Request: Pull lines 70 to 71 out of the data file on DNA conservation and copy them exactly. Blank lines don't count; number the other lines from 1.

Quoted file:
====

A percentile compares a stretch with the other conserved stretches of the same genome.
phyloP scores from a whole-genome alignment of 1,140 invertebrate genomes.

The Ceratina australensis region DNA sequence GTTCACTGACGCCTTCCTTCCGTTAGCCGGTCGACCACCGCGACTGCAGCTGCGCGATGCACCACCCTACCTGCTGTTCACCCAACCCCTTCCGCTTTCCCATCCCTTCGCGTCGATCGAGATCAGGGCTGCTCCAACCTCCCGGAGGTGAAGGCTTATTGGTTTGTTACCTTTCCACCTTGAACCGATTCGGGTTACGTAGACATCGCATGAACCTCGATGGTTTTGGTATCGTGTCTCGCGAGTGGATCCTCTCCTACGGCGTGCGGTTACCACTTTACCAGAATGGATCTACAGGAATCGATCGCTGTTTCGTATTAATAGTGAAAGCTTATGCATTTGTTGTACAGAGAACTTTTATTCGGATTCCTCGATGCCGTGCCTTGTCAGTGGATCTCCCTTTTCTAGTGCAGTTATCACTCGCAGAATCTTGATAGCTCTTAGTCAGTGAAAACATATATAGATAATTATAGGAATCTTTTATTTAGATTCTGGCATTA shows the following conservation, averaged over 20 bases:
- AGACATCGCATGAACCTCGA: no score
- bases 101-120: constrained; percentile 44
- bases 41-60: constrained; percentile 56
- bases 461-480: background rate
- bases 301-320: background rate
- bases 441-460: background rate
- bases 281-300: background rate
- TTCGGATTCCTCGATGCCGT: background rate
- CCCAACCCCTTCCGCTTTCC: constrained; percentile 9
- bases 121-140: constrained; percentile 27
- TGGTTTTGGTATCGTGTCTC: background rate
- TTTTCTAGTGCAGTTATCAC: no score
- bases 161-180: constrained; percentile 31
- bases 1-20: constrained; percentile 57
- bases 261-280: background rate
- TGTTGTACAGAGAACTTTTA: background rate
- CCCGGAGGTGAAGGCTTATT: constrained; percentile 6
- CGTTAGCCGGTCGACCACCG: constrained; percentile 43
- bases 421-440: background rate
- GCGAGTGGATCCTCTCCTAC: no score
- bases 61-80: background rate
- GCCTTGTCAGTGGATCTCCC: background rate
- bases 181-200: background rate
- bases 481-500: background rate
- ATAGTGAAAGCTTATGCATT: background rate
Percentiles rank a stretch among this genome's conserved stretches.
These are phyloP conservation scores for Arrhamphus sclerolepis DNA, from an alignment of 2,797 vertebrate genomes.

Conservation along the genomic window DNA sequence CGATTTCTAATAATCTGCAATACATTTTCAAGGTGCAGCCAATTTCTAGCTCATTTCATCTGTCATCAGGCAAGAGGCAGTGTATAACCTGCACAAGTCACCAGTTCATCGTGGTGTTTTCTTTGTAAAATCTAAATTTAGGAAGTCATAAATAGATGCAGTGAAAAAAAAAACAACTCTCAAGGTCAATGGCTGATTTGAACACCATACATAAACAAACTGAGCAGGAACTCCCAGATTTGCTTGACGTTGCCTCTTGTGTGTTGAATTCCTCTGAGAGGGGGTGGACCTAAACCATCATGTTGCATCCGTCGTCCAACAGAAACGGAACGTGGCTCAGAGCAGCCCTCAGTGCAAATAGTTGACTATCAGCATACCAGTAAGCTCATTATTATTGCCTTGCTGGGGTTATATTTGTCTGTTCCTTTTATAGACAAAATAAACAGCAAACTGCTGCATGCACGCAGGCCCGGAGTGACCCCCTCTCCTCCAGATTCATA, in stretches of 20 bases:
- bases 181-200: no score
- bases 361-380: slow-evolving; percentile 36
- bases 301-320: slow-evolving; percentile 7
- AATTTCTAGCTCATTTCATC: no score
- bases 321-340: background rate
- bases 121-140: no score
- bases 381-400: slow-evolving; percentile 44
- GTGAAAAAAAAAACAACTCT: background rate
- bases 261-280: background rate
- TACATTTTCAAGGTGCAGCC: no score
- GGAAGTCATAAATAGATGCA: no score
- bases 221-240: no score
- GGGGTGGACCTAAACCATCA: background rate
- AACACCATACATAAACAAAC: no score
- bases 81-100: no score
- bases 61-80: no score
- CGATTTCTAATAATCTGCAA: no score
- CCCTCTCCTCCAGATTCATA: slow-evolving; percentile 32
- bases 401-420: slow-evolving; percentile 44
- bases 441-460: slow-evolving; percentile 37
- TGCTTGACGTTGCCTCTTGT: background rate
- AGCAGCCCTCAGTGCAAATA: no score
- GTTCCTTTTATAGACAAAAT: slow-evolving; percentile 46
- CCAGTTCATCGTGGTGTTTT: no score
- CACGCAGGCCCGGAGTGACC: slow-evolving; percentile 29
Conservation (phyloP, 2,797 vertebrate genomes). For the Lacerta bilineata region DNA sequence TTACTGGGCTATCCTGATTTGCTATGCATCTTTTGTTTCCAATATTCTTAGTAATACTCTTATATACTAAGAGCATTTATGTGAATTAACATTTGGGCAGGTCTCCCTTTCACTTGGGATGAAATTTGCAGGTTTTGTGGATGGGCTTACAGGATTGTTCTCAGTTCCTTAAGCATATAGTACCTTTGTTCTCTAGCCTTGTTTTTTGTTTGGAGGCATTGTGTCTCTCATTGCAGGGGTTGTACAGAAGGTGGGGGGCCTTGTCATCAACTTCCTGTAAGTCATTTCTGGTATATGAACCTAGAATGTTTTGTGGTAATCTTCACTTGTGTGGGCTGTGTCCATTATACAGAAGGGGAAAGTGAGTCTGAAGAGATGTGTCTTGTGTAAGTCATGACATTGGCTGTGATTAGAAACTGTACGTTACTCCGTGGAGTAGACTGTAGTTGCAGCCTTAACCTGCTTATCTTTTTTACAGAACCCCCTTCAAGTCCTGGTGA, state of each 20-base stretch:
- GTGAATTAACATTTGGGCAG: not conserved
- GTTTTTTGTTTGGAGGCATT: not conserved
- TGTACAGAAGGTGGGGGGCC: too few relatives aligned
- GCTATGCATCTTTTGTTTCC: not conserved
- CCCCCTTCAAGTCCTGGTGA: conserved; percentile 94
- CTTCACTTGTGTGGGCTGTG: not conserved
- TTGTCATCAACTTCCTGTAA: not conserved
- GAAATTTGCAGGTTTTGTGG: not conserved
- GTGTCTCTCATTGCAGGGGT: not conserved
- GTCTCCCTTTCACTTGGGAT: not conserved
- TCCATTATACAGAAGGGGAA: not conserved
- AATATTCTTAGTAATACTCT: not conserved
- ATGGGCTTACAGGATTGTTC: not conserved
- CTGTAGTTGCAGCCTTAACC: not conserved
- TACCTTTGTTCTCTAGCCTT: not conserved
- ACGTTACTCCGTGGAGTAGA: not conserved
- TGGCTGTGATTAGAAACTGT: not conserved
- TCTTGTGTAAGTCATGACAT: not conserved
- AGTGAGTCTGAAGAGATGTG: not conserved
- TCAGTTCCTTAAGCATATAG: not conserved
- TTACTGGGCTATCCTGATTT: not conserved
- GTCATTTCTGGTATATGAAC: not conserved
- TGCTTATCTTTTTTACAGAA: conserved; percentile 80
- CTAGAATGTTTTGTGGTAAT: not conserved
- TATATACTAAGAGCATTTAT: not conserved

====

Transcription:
- ATGGGCTTACAGGATTGTTC: not conserved
- CTGTAGTTGCAGCCTTAACC: not conserved